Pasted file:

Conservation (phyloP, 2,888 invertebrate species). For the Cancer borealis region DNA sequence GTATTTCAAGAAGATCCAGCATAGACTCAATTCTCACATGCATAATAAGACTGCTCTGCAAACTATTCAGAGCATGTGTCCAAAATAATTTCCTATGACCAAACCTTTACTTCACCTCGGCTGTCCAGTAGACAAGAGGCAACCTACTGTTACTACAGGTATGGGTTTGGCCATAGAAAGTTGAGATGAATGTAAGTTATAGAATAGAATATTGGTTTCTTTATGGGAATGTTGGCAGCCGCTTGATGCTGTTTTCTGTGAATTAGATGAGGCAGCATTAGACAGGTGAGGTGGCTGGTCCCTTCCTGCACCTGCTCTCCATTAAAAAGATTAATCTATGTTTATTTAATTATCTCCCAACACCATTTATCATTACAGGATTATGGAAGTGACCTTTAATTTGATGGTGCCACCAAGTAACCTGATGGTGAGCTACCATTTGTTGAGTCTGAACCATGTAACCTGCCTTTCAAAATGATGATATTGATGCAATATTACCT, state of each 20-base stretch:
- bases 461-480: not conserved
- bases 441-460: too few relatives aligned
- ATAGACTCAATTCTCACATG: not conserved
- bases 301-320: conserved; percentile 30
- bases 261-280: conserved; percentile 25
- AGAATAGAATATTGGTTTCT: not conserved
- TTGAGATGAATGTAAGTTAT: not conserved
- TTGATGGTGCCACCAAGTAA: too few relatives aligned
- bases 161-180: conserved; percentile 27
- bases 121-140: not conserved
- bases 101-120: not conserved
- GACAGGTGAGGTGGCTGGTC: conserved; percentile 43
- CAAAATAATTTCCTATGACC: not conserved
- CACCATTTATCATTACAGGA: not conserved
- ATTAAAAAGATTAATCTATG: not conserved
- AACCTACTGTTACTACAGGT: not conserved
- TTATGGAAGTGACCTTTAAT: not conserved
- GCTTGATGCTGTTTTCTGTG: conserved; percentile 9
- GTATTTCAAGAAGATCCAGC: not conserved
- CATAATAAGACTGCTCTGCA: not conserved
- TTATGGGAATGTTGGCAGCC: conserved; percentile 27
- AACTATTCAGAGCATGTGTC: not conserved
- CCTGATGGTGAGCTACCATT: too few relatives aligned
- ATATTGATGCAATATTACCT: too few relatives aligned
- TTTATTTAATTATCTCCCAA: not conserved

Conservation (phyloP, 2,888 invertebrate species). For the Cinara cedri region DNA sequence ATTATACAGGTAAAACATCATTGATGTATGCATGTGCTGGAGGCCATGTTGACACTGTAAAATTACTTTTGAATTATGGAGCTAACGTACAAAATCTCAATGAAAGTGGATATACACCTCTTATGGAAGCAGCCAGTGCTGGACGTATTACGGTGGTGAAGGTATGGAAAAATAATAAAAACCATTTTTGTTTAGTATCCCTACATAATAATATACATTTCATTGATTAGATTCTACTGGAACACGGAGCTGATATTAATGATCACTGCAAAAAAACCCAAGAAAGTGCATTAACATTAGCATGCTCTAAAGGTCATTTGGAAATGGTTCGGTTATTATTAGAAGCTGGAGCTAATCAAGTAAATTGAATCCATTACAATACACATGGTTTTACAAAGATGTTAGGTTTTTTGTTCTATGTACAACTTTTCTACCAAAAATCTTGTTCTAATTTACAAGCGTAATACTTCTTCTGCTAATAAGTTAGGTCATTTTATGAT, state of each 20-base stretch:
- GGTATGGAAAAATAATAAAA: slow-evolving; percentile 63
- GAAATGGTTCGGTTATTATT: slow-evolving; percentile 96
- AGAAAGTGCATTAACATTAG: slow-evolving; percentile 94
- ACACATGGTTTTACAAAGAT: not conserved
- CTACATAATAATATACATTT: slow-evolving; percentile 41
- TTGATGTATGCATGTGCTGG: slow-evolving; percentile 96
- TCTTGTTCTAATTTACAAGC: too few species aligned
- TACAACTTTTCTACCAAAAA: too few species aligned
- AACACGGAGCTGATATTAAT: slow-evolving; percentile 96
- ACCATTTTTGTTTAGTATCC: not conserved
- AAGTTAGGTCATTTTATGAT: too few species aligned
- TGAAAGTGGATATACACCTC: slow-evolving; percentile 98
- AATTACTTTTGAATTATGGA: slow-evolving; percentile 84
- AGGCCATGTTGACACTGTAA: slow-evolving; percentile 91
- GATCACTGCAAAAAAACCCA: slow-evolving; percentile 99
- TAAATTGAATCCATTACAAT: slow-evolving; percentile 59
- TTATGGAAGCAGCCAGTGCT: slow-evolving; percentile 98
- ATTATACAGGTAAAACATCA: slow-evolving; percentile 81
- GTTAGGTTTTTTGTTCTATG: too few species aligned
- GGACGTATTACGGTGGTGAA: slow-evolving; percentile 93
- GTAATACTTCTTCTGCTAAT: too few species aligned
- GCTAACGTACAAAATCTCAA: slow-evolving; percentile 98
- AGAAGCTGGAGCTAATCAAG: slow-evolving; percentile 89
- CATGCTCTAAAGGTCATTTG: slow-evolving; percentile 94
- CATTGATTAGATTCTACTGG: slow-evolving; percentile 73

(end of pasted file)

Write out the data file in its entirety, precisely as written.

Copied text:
Conservation (phyloP, 2,888 invertebrate species). For the Cancer borealis region DNA sequence GTATTTCAAGAAGATCCAGCATAGACTCAATTCTCACATGCATAATAAGACTGCTCTGCAAACTATTCAGAGCATGTGTCCAAAATAATTTCCTATGACCAAACCTTTACTTCACCTCGGCTGTCCAGTAGACAAGAGGCAACCTACTGTTACTACAGGTATGGGTTTGGCCATAGAAAGTTGAGATGAATGTAAGTTATAGAATAGAATATTGGTTTCTTTATGGGAATGTTGGCAGCCGCTTGATGCTGTTTTCTGTGAATTAGATGAGGCAGCATTAGACAGGTGAGGTGGCTGGTCCCTTCCTGCACCTGCTCTCCATTAAAAAGATTAATCTATGTTTATTTAATTATCTCCCAACACCATTTATCATTACAGGATTATGGAAGTGACCTTTAATTTGATGGTGCCACCAAGTAACCTGATGGTGAGCTACCATTTGTTGAGTCTGAACCATGTAACCTGCCTTTCAAAATGATGATATTGATGCAATATTACCT, state of each 20-base stretch:
- bases 461-480: not conserved
- bases 441-460: too few relatives aligned
- ATAGACTCAATTCTCACATG: not conserved
- bases 301-320: conserved; percentile 30
- bases 261-280: conserved; percentile 25
- AGAATAGAATATTGGTTTCT: not conserved
- TTGAGATGAATGTAAGTTAT: not conserved
- TTGATGGTGCCACCAAGTAA: too few relatives aligned
- bases 161-180: conserved; percentile 27
- bases 121-140: not conserved
- bases 101-120: not conserved
- GACAGGTGAGGTGGCTGGTC: conserved; percentile 43
- CAAAATAATTTCCTATGACC: not conserved
- CACCATTTATCATTACAGGA: not conserved
- ATTAAAAAGATTAATCTATG: not conserved
- AACCTACTGTTACTACAGGT: not conserved
- TTATGGAAGTGACCTTTAAT: not conserved
- GCTTGATGCTGTTTTCTGTG: conserved; percentile 9
- GTATTTCAAGAAGATCCAGC: not conserved
- CATAATAAGACTGCTCTGCA: not conserved
- TTATGGGAATGTTGGCAGCC: conserved; percentile 27
- AACTATTCAGAGCATGTGTC: not conserved
- CCTGATGGTGAGCTACCATT: too few relatives aligned
- ATATTGATGCAATATTACCT: too few relatives aligned
- TTTATTTAATTATCTCCCAA: not conserved

Conservation (phyloP, 2,888 invertebrate species). For the Cinara cedri region DNA sequence ATTATACAGGTAAAACATCATTGATGTATGCATGTGCTGGAGGCCATGTTGACACTGTAAAATTACTTTTGAATTATGGAGCTAACGTACAAAATCTCAATGAAAGTGGATATACACCTCTTATGGAAGCAGCCAGTGCTGGACGTATTACGGTGGTGAAGGTATGGAAAAATAATAAAAACCATTTTTGTTTAGTATCCCTACATAATAATATACATTTCATTGATTAGATTCTACTGGAACACGGAGCTGATATTAATGATCACTGCAAAAAAACCCAAGAAAGTGCATTAACATTAGCATGCTCTAAAGGTCATTTGGAAATGGTTCGGTTATTATTAGAAGCTGGAGCTAATCAAGTAAATTGAATCCATTACAATACACATGGTTTTACAAAGATGTTAGGTTTTTTGTTCTATGTACAACTTTTCTACCAAAAATCTTGTTCTAATTTACAAGCGTAATACTTCTTCTGCTAATAAGTTAGGTCATTTTATGAT, state of each 20-base stretch:
- GGTATGGAAAAATAATAAAA: slow-evolving; percentile 63
- GAAATGGTTCGGTTATTATT: slow-evolving; percentile 96
- AGAAAGTGCATTAACATTAG: slow-evolving; percentile 94
- ACACATGGTTTTACAAAGAT: not conserved
- CTACATAATAATATACATTT: slow-evolving; percentile 41
- TTGATGTATGCATGTGCTGG: slow-evolving; percentile 96
- TCTTGTTCTAATTTACAAGC: too few species aligned
- TACAACTTTTCTACCAAAAA: too few species aligned
- AACACGGAGCTGATATTAAT: slow-evolving; percentile 96
- ACCATTTTTGTTTAGTATCC: not conserved
- AAGTTAGGTCATTTTATGAT: too few species aligned
- TGAAAGTGGATATACACCTC: slow-evolving; percentile 98
- AATTACTTTTGAATTATGGA: slow-evolving; percentile 84
- AGGCCATGTTGACACTGTAA: slow-evolving; percentile 91
- GATCACTGCAAAAAAACCCA: slow-evolving; percentile 99
- TAAATTGAATCCATTACAAT: slow-evolving; percentile 59
- TTATGGAAGCAGCCAGTGCT: slow-evolving; percentile 98
- ATTATACAGGTAAAACATCA: slow-evolving; percentile 81
- GTTAGGTTTTTTGTTCTATG: too few species aligned
- GGACGTATTACGGTGGTGAA: slow-evolving; percentile 93
- GTAATACTTCTTCTGCTAAT: too few species aligned
- GCTAACGTACAAAATCTCAA: slow-evolving; percentile 98
- AGAAGCTGGAGCTAATCAAG: slow-evolving; percentile 89
- CATGCTCTAAAGGTCATTTG: slow-evolving; percentile 94
- CATTGATTAGATTCTACTGG: slow-evolving; percentile 73